• Security camera installed by CAMP (Shaina Anand, Nida Ghouse, and Ashok Sukumaran with Mahmoud Jiddah, Shereen Barakat, and Mahasen Nasser-Eldin) as part of Al jaar qabla al dar (The Neighbour Before the House), 2009–, East Jerusalem, 2009. Photo: Nida Ghouse.


    EARLY IN JANUARY 2007, the artists Shaina Anand and Ashok Sukumaran hung a battery-powered remote control from a tree across the street from their apartment in Mumbai, along with a sign informing passersby (in Hindi and in English) that this was a public switch, which, when pressed, would turn lights on and off in apartment 23 of the building behind them. Whenever people operated the remote control and turned to locate the apartment, Anand or Sukumaran (or whoever happened to be over at the time) would walk to the windows and wave.

    After thirty days, a counter attached to the receiver had recorded

  • Left: Tapei Biennial 10 co-curator Tirdad Zolghadr. Right: Tapei Biennial 10 co-curator Hongjohn Lin. (All photos: Kaelen Wilson-Goldie)
    diary September 19, 2010

    Break a Lag

    JET LAG IS BORING, it really is. And it has become such a common feature of the biennial experience that the mere mention of it feels obvious, embarrassing, and trite. Still, three sardine-can flights and twenty-four hours of bleary-eyed, every-airport-is-uncomfortably-the-same travel for the opening of the Tenth Taipei Biennial on September 7, and I felt an irrepressible need to reread the first page of William Gibson’s novel Pattern Recognition, on which he lays out his (or his character’s) memorable theory of jet lag: “that her mortal soul is leagues behind her, being reeled in on some ghostly

  • Walid Raad, My Neck is Thinner than a Hair: Engines, 2001–2003, digital print, 10 x 14".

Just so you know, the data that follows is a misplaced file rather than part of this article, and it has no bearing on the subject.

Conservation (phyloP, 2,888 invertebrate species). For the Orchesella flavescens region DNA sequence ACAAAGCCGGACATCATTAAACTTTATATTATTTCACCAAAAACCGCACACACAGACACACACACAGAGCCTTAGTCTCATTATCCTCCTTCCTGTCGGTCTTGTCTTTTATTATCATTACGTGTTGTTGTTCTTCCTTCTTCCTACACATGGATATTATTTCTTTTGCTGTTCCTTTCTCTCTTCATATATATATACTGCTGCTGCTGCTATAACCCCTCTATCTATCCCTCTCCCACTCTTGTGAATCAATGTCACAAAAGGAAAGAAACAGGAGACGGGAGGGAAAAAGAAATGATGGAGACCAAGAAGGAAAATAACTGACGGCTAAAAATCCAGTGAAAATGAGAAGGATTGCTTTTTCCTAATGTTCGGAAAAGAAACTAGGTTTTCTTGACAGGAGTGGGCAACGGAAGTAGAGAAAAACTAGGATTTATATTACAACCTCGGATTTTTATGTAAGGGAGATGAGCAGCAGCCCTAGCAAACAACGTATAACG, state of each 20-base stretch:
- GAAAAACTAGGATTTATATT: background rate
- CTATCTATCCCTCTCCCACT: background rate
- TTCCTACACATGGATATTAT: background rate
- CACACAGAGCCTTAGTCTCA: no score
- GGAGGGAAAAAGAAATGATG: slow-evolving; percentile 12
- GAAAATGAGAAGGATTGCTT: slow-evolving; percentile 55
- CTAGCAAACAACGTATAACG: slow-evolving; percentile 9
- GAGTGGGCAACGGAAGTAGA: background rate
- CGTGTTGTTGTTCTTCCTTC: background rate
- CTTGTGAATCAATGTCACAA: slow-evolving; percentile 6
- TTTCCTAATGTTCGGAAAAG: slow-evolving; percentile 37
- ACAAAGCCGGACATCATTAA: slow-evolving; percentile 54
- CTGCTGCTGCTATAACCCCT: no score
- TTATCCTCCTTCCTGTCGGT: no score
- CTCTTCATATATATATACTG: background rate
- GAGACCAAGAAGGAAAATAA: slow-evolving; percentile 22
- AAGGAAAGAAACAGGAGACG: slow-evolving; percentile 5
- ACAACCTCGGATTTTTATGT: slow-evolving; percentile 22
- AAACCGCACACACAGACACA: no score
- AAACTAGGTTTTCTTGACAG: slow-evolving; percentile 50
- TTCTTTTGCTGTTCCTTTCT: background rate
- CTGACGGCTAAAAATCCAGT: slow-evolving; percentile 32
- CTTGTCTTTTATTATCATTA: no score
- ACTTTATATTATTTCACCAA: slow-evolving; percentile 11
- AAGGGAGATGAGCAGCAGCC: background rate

Walid Raad: Miraculous Beginnings

    This show, and its accompanying catalogue, will create an intriguing echo chamber for reflections on art, politics, and the ruthless economy of culture.

    In his 2007 book, Undeserving Lebanon, theorist Jalal Toufic writes that, in the aftermath of wars and invasions, the process of working through what has happened must not be left to the perpetrators and victims alone. Walid Raad’s practice not only speaks to Toufic’s challenge but complicates it. In an exhibition that juxtaposes a decade of key works by Raad’s Atlas Group (investigating the history of Lebanon’s civil wars) with a selection from A History of Modern and Contemporary Art in the Arab World (another Raad project, exploring the creation of infrastructures

  • Cengiz Çekil

    Born in 1945, Cengiz Çekil is widely regarded as a founding father of Turkish contemporary art. Perhaps because he has spent most of his life outside Istanbul, however, the art establishment in the country’s most cosmopolitan city has mostly overlooked or ignored him. René Block and the curatorial collective WHW skillfully inserted a few of Çekil’s more incontestably brilliant works into the fourth and eleventh Istanbul biennials, respectively. But according to the curator and critic Necmi Sönmez, who wrote the text for the artist’s only existing monograph, “Cengiz Çekil remains the least known,